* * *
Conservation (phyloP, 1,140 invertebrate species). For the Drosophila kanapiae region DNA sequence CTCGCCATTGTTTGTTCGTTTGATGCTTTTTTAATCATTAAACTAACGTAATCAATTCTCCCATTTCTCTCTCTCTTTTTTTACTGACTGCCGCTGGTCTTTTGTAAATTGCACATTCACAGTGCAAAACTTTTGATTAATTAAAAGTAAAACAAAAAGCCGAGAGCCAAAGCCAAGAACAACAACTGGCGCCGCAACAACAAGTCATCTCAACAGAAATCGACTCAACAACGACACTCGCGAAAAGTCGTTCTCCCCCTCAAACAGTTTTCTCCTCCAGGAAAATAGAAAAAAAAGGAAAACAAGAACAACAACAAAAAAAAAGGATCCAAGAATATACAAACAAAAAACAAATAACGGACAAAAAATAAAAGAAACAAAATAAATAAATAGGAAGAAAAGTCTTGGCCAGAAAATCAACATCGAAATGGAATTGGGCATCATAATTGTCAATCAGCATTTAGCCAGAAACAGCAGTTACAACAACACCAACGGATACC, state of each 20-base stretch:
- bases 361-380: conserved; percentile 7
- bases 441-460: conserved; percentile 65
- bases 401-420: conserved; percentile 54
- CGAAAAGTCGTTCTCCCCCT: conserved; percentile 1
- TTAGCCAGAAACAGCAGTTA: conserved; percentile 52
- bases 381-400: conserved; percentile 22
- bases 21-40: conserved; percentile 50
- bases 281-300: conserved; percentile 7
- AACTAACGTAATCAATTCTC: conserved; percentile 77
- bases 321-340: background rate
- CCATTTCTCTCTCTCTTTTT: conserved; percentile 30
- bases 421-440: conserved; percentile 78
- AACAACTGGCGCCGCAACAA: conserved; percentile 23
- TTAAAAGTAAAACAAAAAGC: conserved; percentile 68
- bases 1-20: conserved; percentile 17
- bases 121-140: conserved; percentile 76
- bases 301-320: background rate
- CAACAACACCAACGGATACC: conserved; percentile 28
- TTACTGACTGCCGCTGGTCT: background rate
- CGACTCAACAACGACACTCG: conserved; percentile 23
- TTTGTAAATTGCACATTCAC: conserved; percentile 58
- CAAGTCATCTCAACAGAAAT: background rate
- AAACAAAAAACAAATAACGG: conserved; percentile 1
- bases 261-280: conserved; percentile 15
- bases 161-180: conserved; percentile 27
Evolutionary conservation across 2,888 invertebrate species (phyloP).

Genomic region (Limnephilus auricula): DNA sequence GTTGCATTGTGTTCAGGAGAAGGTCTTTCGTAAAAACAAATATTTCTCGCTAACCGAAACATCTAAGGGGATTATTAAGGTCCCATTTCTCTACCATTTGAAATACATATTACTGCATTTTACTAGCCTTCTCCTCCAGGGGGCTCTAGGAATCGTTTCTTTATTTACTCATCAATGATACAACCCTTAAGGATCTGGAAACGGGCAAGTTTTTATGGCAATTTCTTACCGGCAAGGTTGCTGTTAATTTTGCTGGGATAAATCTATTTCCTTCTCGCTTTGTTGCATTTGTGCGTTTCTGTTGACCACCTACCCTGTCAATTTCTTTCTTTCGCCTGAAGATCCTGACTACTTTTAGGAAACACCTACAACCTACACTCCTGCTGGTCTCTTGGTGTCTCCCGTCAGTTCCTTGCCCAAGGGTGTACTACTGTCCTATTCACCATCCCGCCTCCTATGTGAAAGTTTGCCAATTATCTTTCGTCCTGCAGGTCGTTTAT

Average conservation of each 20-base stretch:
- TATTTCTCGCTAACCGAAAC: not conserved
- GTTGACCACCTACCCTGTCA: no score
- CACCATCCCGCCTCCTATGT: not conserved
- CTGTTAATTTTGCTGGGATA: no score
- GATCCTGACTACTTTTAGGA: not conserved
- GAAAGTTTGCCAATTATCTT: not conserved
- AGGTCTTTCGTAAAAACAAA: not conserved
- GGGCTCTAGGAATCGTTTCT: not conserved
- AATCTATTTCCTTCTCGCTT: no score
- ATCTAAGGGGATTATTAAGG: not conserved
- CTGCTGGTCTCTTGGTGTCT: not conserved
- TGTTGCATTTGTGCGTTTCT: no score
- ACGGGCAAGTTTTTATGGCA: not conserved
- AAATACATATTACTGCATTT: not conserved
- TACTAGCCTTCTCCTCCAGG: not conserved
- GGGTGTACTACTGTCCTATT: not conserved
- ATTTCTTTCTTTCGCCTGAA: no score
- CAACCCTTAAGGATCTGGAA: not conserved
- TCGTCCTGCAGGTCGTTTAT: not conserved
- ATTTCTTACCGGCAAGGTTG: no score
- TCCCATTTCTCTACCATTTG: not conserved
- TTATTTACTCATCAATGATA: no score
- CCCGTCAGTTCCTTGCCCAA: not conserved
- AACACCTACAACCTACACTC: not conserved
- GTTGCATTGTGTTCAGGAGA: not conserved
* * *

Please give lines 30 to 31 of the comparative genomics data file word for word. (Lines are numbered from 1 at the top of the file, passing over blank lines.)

- TATTTCTCGCTAACCGAAAC: not conserved
- GTTGACCACCTACCCTGTCA: no score